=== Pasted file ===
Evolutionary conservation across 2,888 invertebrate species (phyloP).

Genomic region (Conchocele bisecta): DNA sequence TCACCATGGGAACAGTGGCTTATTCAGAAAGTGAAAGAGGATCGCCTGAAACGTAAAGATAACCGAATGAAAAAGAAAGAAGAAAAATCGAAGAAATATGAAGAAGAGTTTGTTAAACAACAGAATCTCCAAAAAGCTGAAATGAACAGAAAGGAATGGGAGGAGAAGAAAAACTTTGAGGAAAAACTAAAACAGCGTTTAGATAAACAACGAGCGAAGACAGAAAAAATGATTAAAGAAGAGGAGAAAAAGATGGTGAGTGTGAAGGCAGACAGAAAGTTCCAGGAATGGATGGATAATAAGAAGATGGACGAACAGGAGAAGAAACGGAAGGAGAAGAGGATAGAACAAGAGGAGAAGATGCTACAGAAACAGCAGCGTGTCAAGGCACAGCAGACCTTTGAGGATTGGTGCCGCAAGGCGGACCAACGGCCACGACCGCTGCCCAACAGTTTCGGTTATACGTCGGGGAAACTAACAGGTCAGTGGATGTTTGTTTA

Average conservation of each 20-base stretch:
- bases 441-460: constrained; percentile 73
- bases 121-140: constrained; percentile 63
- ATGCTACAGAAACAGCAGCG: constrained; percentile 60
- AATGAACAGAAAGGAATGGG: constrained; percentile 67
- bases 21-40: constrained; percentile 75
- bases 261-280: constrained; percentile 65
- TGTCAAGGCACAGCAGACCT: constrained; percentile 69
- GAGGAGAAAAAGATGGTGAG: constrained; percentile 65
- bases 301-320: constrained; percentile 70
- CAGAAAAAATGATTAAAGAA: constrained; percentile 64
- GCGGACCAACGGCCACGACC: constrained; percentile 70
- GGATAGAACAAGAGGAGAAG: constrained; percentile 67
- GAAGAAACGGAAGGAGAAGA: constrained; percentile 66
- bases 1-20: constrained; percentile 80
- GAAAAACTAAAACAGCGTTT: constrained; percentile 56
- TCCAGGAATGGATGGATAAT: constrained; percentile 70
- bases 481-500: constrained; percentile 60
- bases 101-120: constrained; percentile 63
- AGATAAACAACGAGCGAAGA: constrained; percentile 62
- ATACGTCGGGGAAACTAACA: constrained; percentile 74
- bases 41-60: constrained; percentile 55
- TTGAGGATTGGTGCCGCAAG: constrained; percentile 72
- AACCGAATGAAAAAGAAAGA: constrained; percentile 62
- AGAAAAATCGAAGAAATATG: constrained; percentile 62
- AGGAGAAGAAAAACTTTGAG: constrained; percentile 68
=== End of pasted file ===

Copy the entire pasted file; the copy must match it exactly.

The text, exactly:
Evolutionary conservation across 2,888 invertebrate species (phyloP).

Genomic region (Conchocele bisecta): DNA sequence TCACCATGGGAACAGTGGCTTATTCAGAAAGTGAAAGAGGATCGCCTGAAACGTAAAGATAACCGAATGAAAAAGAAAGAAGAAAAATCGAAGAAATATGAAGAAGAGTTTGTTAAACAACAGAATCTCCAAAAAGCTGAAATGAACAGAAAGGAATGGGAGGAGAAGAAAAACTTTGAGGAAAAACTAAAACAGCGTTTAGATAAACAACGAGCGAAGACAGAAAAAATGATTAAAGAAGAGGAGAAAAAGATGGTGAGTGTGAAGGCAGACAGAAAGTTCCAGGAATGGATGGATAATAAGAAGATGGACGAACAGGAGAAGAAACGGAAGGAGAAGAGGATAGAACAAGAGGAGAAGATGCTACAGAAACAGCAGCGTGTCAAGGCACAGCAGACCTTTGAGGATTGGTGCCGCAAGGCGGACCAACGGCCACGACCGCTGCCCAACAGTTTCGGTTATACGTCGGGGAAACTAACAGGTCAGTGGATGTTTGTTTA

Average conservation of each 20-base stretch:
- bases 441-460: constrained; percentile 73
- bases 121-140: constrained; percentile 63
- ATGCTACAGAAACAGCAGCG: constrained; percentile 60
- AATGAACAGAAAGGAATGGG: constrained; percentile 67
- bases 21-40: constrained; percentile 75
- bases 261-280: constrained; percentile 65
- TGTCAAGGCACAGCAGACCT: constrained; percentile 69
- GAGGAGAAAAAGATGGTGAG: constrained; percentile 65
- bases 301-320: constrained; percentile 70
- CAGAAAAAATGATTAAAGAA: constrained; percentile 64
- GCGGACCAACGGCCACGACC: constrained; percentile 70
- GGATAGAACAAGAGGAGAAG: constrained; percentile 67
- GAAGAAACGGAAGGAGAAGA: constrained; percentile 66
- bases 1-20: constrained; percentile 80
- GAAAAACTAAAACAGCGTTT: constrained; percentile 56
- TCCAGGAATGGATGGATAAT: constrained; percentile 70
- bases 481-500: constrained; percentile 60
- bases 101-120: constrained; percentile 63
- AGATAAACAACGAGCGAAGA: constrained; percentile 62
- ATACGTCGGGGAAACTAACA: constrained; percentile 74
- bases 41-60: constrained; percentile 55
- TTGAGGATTGGTGCCGCAAG: constrained; percentile 72
- AACCGAATGAAAAAGAAAGA: constrained; percentile 62
- AGAAAAATCGAAGAAATATG: constrained; percentile 62
- AGGAGAAGAAAAACTTTGAG: constrained; percentile 68